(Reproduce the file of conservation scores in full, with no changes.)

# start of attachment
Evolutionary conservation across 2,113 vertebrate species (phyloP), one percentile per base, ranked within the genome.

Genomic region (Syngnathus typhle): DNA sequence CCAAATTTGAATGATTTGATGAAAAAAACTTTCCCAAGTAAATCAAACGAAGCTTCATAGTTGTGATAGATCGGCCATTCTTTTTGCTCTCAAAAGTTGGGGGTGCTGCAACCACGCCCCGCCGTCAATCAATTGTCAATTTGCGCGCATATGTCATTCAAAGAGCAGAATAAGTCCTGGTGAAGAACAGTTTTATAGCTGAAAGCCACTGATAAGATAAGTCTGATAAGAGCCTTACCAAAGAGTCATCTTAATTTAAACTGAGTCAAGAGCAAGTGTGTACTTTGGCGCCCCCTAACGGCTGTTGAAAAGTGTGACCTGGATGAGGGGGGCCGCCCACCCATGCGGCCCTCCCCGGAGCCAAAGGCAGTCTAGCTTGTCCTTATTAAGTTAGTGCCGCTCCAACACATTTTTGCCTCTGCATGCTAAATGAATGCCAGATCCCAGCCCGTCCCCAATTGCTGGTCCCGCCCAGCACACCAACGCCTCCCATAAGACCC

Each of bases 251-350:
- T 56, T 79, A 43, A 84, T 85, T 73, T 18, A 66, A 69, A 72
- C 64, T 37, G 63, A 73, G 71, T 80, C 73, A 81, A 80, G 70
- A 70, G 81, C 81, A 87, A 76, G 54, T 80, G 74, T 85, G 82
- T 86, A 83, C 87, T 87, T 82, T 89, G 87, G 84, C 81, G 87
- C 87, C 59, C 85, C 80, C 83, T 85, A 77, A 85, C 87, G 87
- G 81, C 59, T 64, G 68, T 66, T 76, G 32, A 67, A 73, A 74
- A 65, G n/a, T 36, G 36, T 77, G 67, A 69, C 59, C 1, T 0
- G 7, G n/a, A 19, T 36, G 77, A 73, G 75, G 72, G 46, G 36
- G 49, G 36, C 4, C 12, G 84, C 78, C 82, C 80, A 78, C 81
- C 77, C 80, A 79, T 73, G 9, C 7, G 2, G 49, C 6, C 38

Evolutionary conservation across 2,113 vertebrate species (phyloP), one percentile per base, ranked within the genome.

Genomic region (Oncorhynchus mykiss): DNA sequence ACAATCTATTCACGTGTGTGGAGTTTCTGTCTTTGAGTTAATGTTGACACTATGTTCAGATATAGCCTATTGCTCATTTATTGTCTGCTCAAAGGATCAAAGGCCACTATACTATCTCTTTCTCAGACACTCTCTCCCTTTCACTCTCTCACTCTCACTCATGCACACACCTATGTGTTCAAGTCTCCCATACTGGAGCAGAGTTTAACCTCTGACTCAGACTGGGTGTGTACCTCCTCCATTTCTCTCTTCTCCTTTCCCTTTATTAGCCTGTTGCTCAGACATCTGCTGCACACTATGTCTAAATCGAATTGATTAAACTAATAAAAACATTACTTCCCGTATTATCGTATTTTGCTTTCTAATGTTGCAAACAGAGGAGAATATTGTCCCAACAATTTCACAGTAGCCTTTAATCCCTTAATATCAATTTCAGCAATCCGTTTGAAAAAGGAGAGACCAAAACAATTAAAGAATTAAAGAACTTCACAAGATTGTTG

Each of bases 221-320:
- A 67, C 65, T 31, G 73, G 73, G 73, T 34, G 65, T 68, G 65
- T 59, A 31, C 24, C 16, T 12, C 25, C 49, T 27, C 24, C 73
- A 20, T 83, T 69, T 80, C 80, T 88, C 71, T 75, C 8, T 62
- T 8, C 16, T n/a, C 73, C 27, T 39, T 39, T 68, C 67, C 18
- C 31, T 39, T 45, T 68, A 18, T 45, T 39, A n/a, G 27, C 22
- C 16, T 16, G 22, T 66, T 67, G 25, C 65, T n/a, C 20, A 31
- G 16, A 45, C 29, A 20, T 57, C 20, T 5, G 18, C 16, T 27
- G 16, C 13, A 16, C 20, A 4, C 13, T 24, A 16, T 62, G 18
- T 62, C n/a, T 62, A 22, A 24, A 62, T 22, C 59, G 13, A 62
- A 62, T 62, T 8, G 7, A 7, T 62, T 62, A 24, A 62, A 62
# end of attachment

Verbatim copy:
Evolutionary conservation across 2,113 vertebrate species (phyloP), one percentile per base, ranked within the genome.

Genomic region (Syngnathus typhle): DNA sequence CCAAATTTGAATGATTTGATGAAAAAAACTTTCCCAAGTAAATCAAACGAAGCTTCATAGTTGTGATAGATCGGCCATTCTTTTTGCTCTCAAAAGTTGGGGGTGCTGCAACCACGCCCCGCCGTCAATCAATTGTCAATTTGCGCGCATATGTCATTCAAAGAGCAGAATAAGTCCTGGTGAAGAACAGTTTTATAGCTGAAAGCCACTGATAAGATAAGTCTGATAAGAGCCTTACCAAAGAGTCATCTTAATTTAAACTGAGTCAAGAGCAAGTGTGTACTTTGGCGCCCCCTAACGGCTGTTGAAAAGTGTGACCTGGATGAGGGGGGCCGCCCACCCATGCGGCCCTCCCCGGAGCCAAAGGCAGTCTAGCTTGTCCTTATTAAGTTAGTGCCGCTCCAACACATTTTTGCCTCTGCATGCTAAATGAATGCCAGATCCCAGCCCGTCCCCAATTGCTGGTCCCGCCCAGCACACCAACGCCTCCCATAAGACCC

Each of bases 251-350:
- T 56, T 79, A 43, A 84, T 85, T 73, T 18, A 66, A 69, A 72
- C 64, T 37, G 63, A 73, G 71, T 80, C 73, A 81, A 80, G 70
- A 70, G 81, C 81, A 87, A 76, G 54, T 80, G 74, T 85, G 82
- T 86, A 83, C 87, T 87, T 82, T 89, G 87, G 84, C 81, G 87
- C 87, C 59, C 85, C 80, C 83, T 85, A 77, A 85, C 87, G 87
- G 81, C 59, T 64, G 68, T 66, T 76, G 32, A 67, A 73, A 74
- A 65, G n/a, T 36, G 36, T 77, G 67, A 69, C 59, C 1, T 0
- G 7, G n/a, A 19, T 36, G 77, A 73, G 75, G 72, G 46, G 36
- G 49, G 36, C 4, C 12, G 84, C 78, C 82, C 80, A 78, C 81
- C 77, C 80, A 79, T 73, G 9, C 7, G 2, G 49, C 6, C 38

Evolutionary conservation across 2,113 vertebrate species (phyloP), one percentile per base, ranked within the genome.

Genomic region (Oncorhynchus mykiss): DNA sequence ACAATCTATTCACGTGTGTGGAGTTTCTGTCTTTGAGTTAATGTTGACACTATGTTCAGATATAGCCTATTGCTCATTTATTGTCTGCTCAAAGGATCAAAGGCCACTATACTATCTCTTTCTCAGACACTCTCTCCCTTTCACTCTCTCACTCTCACTCATGCACACACCTATGTGTTCAAGTCTCCCATACTGGAGCAGAGTTTAACCTCTGACTCAGACTGGGTGTGTACCTCCTCCATTTCTCTCTTCTCCTTTCCCTTTATTAGCCTGTTGCTCAGACATCTGCTGCACACTATGTCTAAATCGAATTGATTAAACTAATAAAAACATTACTTCCCGTATTATCGTATTTTGCTTTCTAATGTTGCAAACAGAGGAGAATATTGTCCCAACAATTTCACAGTAGCCTTTAATCCCTTAATATCAATTTCAGCAATCCGTTTGAAAAAGGAGAGACCAAAACAATTAAAGAATTAAAGAACTTCACAAGATTGTTG

Each of bases 221-320:
- A 67, C 65, T 31, G 73, G 73, G 73, T 34, G 65, T 68, G 65
- T 59, A 31, C 24, C 16, T 12, C 25, C 49, T 27, C 24, C 73
- A 20, T 83, T 69, T 80, C 80, T 88, C 71, T 75, C 8, T 62
- T 8, C 16, T n/a, C 73, C 27, T 39, T 39, T 68, C 67, C 18
- C 31, T 39, T 45, T 68, A 18, T 45, T 39, A n/a, G 27, C 22
- C 16, T 16, G 22, T 66, T 67, G 25, C 65, T n/a, C 20, A 31
- G 16, A 45, C 29, A 20, T 57, C 20, T 5, G 18, C 16, T 27
- G 16, C 13, A 16, C 20, A 4, C 13, T 24, A 16, T 62, G 18
- T 62, C n/a, T 62, A 22, A 24, A 62, T 22, C 59, G 13, A 62
- A 62, T 62, T 8, G 7, A 7, T 62, T 62, A 24, A 62, A 62